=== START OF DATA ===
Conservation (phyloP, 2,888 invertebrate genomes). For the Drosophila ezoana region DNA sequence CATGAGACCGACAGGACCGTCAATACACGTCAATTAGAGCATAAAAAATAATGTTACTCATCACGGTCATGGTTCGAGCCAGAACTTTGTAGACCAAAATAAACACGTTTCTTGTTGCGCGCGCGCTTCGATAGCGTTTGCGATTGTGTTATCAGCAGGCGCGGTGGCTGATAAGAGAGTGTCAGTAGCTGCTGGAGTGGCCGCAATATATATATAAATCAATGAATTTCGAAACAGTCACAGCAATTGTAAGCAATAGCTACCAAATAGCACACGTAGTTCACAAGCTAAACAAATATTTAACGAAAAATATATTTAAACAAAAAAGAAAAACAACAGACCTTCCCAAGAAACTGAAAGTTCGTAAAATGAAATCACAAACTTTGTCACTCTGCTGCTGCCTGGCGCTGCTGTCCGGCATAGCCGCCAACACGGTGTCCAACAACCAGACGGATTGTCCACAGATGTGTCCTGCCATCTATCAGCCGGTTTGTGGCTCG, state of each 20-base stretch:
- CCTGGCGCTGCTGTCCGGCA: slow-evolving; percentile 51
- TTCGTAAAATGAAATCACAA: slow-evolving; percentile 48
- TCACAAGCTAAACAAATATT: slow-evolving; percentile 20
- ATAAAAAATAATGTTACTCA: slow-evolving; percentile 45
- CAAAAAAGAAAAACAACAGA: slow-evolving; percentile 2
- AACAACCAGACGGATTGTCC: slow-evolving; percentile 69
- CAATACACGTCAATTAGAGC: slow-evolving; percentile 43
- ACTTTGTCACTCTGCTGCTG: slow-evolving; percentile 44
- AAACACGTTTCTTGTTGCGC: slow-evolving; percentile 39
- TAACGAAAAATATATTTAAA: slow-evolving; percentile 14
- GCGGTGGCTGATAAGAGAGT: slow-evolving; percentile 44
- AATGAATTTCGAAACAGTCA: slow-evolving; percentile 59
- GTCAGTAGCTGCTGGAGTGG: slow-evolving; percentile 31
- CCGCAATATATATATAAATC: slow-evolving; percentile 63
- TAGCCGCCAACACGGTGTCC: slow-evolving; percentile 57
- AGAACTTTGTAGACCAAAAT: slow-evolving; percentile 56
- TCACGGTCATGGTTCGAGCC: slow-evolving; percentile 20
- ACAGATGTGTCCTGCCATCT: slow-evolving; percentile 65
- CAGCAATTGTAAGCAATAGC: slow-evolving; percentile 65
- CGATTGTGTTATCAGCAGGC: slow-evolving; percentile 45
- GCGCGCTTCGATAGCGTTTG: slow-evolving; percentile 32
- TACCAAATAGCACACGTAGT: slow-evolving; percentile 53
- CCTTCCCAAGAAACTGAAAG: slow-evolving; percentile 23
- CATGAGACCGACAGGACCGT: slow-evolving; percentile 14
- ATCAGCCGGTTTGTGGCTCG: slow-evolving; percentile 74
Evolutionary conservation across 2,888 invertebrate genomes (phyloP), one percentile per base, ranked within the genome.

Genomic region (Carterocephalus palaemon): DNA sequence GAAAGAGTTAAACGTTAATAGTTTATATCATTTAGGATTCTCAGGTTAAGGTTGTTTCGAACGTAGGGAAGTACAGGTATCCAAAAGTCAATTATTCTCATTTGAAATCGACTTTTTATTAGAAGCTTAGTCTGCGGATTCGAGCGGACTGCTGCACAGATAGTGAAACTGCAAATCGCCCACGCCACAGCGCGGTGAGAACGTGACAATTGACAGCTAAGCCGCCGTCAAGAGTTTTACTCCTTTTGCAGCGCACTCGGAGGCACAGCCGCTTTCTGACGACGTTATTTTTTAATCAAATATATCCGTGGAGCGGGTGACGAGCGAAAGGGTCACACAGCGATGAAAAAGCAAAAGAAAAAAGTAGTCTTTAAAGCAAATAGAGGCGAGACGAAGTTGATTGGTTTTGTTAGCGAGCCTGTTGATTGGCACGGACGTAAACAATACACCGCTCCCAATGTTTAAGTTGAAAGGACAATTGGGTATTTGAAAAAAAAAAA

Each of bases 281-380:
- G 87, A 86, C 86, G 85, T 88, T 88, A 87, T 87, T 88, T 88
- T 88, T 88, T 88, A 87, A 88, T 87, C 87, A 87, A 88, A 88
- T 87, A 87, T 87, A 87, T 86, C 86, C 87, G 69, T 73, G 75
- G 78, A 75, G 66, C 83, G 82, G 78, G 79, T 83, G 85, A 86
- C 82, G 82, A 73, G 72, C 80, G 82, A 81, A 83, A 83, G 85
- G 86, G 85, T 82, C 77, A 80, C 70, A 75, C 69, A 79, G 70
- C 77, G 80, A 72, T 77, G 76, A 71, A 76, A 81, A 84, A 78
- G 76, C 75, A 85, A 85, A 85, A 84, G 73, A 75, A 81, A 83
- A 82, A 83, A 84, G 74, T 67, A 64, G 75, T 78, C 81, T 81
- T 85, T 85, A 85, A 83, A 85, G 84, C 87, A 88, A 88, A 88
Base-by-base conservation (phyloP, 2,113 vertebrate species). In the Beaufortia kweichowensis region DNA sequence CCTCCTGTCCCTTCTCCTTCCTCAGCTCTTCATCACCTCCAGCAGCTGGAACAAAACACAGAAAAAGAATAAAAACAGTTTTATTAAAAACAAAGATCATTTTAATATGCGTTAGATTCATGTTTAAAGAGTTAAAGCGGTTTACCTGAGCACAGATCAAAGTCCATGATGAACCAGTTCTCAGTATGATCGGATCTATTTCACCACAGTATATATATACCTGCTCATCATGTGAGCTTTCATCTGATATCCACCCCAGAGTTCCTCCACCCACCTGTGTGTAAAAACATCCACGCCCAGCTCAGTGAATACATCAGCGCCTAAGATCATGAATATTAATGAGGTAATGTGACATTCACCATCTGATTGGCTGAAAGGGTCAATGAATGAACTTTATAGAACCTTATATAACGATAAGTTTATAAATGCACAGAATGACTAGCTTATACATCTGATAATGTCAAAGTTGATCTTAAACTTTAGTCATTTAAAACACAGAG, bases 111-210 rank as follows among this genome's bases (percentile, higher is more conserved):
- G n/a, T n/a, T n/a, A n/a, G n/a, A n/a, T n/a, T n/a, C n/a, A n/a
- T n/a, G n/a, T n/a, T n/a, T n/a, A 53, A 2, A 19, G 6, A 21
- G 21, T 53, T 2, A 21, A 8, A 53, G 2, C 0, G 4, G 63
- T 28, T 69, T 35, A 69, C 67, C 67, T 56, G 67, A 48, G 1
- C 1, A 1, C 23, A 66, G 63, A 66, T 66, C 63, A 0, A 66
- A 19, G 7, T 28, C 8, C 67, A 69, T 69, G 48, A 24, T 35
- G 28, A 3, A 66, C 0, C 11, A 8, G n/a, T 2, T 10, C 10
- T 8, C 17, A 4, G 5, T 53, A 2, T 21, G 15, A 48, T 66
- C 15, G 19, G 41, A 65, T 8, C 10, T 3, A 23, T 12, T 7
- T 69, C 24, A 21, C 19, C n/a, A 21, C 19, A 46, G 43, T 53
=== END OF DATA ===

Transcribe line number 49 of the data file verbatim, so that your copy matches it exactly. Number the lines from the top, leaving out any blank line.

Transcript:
- C 15, G 19, G 41, A 65, T 8, C 10, T 3, A 23, T 12, T 7